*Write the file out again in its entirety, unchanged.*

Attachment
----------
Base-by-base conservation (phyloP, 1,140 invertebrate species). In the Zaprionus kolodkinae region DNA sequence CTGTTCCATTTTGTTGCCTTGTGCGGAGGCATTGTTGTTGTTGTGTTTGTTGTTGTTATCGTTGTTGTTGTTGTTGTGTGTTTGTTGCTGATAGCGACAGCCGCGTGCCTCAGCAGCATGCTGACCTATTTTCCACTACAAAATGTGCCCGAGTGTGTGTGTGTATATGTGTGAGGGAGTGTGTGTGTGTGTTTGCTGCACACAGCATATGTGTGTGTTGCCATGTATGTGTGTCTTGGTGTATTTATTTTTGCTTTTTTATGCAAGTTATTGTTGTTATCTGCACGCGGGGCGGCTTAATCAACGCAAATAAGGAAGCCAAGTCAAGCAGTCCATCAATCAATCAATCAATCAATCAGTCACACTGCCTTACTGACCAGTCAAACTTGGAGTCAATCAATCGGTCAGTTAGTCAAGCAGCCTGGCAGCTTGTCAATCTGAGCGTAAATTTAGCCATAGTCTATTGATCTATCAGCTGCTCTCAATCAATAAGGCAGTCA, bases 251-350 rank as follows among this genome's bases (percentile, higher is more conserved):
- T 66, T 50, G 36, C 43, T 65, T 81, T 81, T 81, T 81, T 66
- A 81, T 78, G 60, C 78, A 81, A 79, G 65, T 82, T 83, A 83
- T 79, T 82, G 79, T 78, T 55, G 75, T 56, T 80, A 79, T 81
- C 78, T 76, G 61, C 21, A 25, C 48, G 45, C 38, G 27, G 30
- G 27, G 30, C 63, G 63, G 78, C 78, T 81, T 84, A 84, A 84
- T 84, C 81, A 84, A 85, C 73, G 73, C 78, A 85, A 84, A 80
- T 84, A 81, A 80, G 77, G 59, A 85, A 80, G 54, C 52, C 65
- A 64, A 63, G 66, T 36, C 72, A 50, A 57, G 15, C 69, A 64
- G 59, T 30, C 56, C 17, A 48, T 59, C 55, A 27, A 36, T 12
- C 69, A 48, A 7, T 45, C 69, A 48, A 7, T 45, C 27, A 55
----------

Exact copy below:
Base-by-base conservation (phyloP, 1,140 invertebrate species). In the Zaprionus kolodkinae region DNA sequence CTGTTCCATTTTGTTGCCTTGTGCGGAGGCATTGTTGTTGTTGTGTTTGTTGTTGTTATCGTTGTTGTTGTTGTTGTGTGTTTGTTGCTGATAGCGACAGCCGCGTGCCTCAGCAGCATGCTGACCTATTTTCCACTACAAAATGTGCCCGAGTGTGTGTGTGTATATGTGTGAGGGAGTGTGTGTGTGTGTTTGCTGCACACAGCATATGTGTGTGTTGCCATGTATGTGTGTCTTGGTGTATTTATTTTTGCTTTTTTATGCAAGTTATTGTTGTTATCTGCACGCGGGGCGGCTTAATCAACGCAAATAAGGAAGCCAAGTCAAGCAGTCCATCAATCAATCAATCAATCAATCAGTCACACTGCCTTACTGACCAGTCAAACTTGGAGTCAATCAATCGGTCAGTTAGTCAAGCAGCCTGGCAGCTTGTCAATCTGAGCGTAAATTTAGCCATAGTCTATTGATCTATCAGCTGCTCTCAATCAATAAGGCAGTCA, bases 251-350 rank as follows among this genome's bases (percentile, higher is more conserved):
- T 66, T 50, G 36, C 43, T 65, T 81, T 81, T 81, T 81, T 66
- A 81, T 78, G 60, C 78, A 81, A 79, G 65, T 82, T 83, A 83
- T 79, T 82, G 79, T 78, T 55, G 75, T 56, T 80, A 79, T 81
- C 78, T 76, G 61, C 21, A 25, C 48, G 45, C 38, G 27, G 30
- G 27, G 30, C 63, G 63, G 78, C 78, T 81, T 84, A 84, A 84
- T 84, C 81, A 84, A 85, C 73, G 73, C 78, A 85, A 84, A 80
- T 84, A 81, A 80, G 77, G 59, A 85, A 80, G 54, C 52, C 65
- A 64, A 63, G 66, T 36, C 72, A 50, A 57, G 15, C 69, A 64
- G 59, T 30, C 56, C 17, A 48, T 59, C 55, A 27, A 36, T 12
- C 69, A 48, A 7, T 45, C 69, A 48, A 7, T 45, C 27, A 55